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A trading language spoken or understood by more than 5 million people in central Sub-Saharan Africa, including parts of Zambia, Malawi, Mozambique, Botswana, Zimbabwe, and Tanzania. Nyanja per se is most widely spoken in Zambia, where it is the primary language base of Eastern Province, and also very common in the capital city of Lusaka. Nyanja is very similar to the Chewa language spoken in much of Malawi, however, and thus most widely understood in that country.

Nyanja is classified as Niger-Congo by family, Benue-Congo by subgroup, and Bantu by branch. It has acquired vocabulary and syntax from neighboring dialects including Ngoni, Kunda, Nsenga, and Tumbuka. The former three dialects, as well as Chewa, are mutually intelligible, with Tumbuka more of a stretch. Nyanja speakers can generally pick up on a fair amount of Bemba, and some may also find they can understand a small amount of Swahili, although the Arabic does tend to muddle things.

There is some confusion regarding what, exactly, the term Nyanja describes. Although there are Chewa, Ngoni, Nsenga, Kunda, and Tumbuka tribes, there is no Nyanja tribe. Thus, you would be hard-pressed to find any self-identifying "Nyanja" in Zambia, Malawi, or elsewhere.

Some authorities prefer use of the term "ChiNyanja" (or "CiNyanja," depending on the transliterator). This is the word meaning "the Nyanja language" in Nyanja -- i.e., what Nyanja-speakers say when they would be saying "Nyanja" in English. Thus, to say "I speak ChiNynaja" in English is more or less equivalent to saying "I speak Nihongo" or "I speak francais."

Starting simple: Muli bwanji is Nyanja's most common greeting. It literally means "How are you?", so you should be prepared to respond Ndiri bwino, kaya namwe? which means "I am fine, how are you?"

Nouns in Nyanja, as in most Bantu languages, are categorized in classes; adjectives and verbs agree with these nouns based on those classes. The classes are generally distinguishable by their prefixes. Each noun class has different prefixes for singular and plural. Most noun classes have two different prefixes for each number; rules of syntax govern whether one or both are used as modifiers. These prefixes may also give the listener a clue as to the type of noun. For example, nouns for people all fall under the first noun class, in which the singular prefix is "mu-" (munthu means one person) and the plural is "a-" (anthu is multiple people). My personal favorite noun class is the diminutive, a whole noun class reserved just for the small or ugly; kamunthu is "small person," or "ugly person," or perhaps "small, ugly person."

Prounouns get a bit tricky. Ine is "me," and "ndine is "I." When talking about oneself without prior context, it is generally best to use both. The verb "to be" is often not necessary when using ndine, as it is implied. Thus, for "I am Snark," you would say Ine ndine Snark. This structure helps explain why many Nyanja speakers begin self-descriptive sentences in English with, "Me, I am..."

Possessives are altered by their number and person, as well as the noun class of the object owned. For example, "my child" is mwana wanga, since mwana is child, "-nga" is the base for the first person singular possessive, and "wa-" is the prefix for the first singular noun class in which mwana falls. (The "u" from the "mu-" prefix is elided with the "-a" from the base of the noun, "ana".) Ana anga is my children; ana is multiple children, and the first plural noun class takes "a-" as its prefix, as above.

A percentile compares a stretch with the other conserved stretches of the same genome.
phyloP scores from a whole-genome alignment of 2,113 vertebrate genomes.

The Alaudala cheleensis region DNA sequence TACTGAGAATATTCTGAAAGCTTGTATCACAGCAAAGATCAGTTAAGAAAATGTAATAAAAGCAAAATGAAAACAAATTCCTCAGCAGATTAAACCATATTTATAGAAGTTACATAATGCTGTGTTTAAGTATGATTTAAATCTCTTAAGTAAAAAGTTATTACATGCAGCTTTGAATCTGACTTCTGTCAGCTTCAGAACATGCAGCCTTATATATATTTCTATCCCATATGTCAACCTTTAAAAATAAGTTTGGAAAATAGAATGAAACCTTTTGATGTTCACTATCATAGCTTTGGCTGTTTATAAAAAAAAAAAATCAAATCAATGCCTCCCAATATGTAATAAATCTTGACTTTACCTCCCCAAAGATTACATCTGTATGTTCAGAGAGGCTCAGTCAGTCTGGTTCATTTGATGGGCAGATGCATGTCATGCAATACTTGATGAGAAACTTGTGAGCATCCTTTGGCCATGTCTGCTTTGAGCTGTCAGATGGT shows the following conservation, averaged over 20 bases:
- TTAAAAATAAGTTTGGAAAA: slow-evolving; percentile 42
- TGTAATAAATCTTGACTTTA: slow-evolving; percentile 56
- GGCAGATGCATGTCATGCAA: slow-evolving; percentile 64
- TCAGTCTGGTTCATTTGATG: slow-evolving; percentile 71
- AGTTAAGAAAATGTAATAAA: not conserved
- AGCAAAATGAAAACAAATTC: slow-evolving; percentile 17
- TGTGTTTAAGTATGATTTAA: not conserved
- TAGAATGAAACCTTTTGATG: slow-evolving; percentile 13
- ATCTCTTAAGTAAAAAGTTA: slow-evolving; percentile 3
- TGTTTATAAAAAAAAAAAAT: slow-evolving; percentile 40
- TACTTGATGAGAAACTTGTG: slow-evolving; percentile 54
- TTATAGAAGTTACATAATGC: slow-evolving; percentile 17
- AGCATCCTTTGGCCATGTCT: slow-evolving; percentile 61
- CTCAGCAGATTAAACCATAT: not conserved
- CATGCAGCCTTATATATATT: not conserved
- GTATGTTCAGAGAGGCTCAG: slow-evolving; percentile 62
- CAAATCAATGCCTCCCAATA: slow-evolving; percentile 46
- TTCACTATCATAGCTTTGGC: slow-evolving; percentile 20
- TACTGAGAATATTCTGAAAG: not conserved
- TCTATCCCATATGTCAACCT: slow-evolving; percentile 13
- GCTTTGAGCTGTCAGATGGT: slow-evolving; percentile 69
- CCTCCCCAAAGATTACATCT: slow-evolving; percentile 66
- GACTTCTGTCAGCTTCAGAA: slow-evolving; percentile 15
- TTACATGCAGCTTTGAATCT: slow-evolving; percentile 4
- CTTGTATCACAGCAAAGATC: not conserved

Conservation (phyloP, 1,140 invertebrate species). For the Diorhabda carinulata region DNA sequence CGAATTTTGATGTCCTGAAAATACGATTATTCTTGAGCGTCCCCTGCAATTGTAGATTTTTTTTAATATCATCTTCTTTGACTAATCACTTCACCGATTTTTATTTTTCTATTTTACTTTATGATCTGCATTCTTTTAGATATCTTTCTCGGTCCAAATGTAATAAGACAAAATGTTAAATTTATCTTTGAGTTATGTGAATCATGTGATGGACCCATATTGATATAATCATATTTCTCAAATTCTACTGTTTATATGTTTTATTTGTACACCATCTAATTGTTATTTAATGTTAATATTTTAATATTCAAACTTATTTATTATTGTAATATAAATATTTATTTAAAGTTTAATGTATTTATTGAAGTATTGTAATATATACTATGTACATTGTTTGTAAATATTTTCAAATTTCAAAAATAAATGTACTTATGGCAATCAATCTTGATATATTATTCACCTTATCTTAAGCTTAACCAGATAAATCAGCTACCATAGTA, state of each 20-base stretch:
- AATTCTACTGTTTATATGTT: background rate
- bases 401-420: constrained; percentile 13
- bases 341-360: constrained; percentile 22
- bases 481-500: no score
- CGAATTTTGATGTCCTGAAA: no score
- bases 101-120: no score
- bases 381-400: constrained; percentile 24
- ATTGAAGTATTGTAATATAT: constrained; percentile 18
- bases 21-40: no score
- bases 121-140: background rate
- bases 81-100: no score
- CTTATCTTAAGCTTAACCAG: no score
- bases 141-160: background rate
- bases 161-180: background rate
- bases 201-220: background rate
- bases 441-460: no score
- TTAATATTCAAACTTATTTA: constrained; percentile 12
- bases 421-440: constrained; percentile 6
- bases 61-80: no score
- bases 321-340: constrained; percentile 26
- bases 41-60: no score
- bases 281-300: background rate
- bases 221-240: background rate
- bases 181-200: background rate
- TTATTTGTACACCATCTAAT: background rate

As for verbs: Nyanja infinitives all start with "ku-"; for example, "to eat" is "kudya, and "to go" is kupita. Almost all Nyanja verbs have more than one syllable minus their infinitive prefix, a rule to which kudya and a few others are obvious exceptions. Multisyllabic verbs in Nyanja are modified in tense, number, person, and form by prefixes, infixes, and/or suffixes. Thus, "I will go" is ndizapita: "ndi-" is the first person singular, "-za-" is the (future) tense, and "-pita" is go, as before. The negative form of verbs is formed by "si-" or "sa-"; "I will not go" is sindizapita. Rude imperatives are easy: the verb root will suffice. For example, Pita! will send a person off (though not as quickly as Choka!, which is more usual and more rude). Adding the suffix "-ni" makes the command more polite, and the additional addition of "-ko" makes it particularly polite. Pitaniko -- "please go, please" -- might be used when pleading with a chief to go to an important meeting. If he actually goes, you would probably say Zikomo kwambiri: "Thank you very much."

Nyanja sentence structure proceeds SVO -- first subject, then verb, then object. The two most common prepositions are mu and ku. These can both translate "to," or "from," depending on context. The former is used for "inside" and the latter for "outside." For example, if one were in Zambia and wanted to say, "I am from Zambia," one would say Ndine wa muZambia; "I am from America" would then be Ndine wa kuAmerica. It gets easier as you speak more.

Putting it all together: a small taste of Nyanja for your linguistic pleasure:

Muli bwanji! Mverani. Dzina langa ndine Snark. Ndine muzungu wamene wachokera ku America. Nabwera kudya ana anu.

Which translates, roughly:
Hello! Please listen. My name is Snark. I am a white person who comes from America. I've come to eat your children.

Since parents in rural Zambia have been known to tell their children "be good or else the muzungu will come and eat you," this introduction generally gets a good laugh from Zambian friends.

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